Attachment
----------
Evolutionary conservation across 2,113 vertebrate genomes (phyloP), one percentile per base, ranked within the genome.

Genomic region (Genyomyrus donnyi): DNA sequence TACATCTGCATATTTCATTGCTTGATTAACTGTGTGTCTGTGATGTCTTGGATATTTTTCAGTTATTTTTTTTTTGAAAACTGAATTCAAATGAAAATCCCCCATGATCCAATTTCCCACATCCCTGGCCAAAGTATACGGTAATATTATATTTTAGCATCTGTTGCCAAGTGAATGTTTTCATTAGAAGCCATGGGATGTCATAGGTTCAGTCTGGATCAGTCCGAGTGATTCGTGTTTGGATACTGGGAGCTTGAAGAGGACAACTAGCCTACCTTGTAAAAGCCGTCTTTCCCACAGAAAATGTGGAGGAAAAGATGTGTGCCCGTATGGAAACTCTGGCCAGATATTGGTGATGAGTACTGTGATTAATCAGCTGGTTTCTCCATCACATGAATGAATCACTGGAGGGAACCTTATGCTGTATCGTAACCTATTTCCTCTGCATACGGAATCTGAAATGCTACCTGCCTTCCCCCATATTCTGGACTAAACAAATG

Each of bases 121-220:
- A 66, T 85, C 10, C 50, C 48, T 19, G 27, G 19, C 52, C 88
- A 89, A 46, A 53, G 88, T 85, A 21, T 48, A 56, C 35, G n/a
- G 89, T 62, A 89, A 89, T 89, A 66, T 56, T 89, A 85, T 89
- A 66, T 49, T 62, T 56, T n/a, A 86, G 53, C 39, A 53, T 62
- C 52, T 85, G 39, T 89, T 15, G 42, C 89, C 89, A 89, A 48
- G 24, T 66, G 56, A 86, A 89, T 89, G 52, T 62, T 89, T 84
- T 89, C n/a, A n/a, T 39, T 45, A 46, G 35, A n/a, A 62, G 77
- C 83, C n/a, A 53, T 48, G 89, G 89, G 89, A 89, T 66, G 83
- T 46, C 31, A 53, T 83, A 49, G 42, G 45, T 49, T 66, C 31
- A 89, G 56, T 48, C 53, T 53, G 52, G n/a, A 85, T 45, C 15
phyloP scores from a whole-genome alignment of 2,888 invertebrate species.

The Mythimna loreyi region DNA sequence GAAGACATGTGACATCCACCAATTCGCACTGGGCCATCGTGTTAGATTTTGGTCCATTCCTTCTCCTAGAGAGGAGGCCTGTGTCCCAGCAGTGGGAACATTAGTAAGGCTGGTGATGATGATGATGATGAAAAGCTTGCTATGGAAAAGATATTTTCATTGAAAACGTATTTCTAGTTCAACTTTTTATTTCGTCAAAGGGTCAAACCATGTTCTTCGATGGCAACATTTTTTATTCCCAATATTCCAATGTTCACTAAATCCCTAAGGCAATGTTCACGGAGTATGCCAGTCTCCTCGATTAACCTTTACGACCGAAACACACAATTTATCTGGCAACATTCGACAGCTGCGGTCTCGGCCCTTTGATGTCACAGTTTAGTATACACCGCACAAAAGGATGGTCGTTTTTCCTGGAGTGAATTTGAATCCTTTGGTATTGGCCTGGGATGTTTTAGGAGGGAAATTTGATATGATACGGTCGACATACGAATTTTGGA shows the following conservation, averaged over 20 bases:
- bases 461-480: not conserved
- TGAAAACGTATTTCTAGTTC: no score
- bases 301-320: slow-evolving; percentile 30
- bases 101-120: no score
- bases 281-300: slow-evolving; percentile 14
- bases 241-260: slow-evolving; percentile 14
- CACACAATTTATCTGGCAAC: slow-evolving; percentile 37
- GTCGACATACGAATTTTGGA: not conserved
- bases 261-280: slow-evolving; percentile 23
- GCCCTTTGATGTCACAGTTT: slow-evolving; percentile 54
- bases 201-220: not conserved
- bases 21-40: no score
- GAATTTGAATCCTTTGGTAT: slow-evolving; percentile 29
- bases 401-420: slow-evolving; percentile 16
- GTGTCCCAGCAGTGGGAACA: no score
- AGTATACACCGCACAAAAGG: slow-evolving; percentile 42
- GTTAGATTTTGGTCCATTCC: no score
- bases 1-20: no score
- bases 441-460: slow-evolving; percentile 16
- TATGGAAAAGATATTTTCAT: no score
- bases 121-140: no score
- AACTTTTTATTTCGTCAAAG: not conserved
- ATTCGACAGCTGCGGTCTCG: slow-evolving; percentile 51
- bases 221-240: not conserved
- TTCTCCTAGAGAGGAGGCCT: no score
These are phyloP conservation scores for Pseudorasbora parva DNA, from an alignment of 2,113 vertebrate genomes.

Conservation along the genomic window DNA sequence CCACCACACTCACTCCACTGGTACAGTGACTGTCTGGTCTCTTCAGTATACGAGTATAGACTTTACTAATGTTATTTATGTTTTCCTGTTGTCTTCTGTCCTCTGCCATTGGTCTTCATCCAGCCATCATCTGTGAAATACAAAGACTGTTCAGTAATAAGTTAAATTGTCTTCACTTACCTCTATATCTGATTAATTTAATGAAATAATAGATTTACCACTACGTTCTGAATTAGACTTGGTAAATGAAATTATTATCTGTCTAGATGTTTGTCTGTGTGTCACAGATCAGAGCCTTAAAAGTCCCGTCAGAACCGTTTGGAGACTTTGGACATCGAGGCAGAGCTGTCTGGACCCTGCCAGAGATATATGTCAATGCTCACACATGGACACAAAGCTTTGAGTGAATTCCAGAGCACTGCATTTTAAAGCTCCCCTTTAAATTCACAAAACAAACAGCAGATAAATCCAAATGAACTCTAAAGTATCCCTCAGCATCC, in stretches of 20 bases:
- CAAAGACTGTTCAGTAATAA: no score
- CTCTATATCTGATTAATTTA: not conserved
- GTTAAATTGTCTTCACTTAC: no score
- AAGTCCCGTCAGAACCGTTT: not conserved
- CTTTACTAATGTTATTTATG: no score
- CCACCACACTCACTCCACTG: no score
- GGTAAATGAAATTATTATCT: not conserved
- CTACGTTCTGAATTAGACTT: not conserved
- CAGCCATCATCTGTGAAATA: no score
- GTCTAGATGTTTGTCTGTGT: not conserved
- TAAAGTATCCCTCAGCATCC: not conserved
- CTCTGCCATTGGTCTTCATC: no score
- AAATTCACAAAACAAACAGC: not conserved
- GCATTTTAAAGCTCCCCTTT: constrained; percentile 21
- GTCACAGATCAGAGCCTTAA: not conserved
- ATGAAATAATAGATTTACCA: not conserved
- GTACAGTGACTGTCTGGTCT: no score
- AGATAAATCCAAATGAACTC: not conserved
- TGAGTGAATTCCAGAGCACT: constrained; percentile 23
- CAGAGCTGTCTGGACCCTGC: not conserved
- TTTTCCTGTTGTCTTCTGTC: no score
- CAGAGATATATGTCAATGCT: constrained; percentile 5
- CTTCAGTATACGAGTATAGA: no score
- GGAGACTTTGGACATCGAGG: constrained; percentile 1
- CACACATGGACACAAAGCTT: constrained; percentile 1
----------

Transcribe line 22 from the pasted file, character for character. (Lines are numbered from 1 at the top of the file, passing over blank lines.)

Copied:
- CACACAATTTATCTGGCAAC: slow-evolving; percentile 37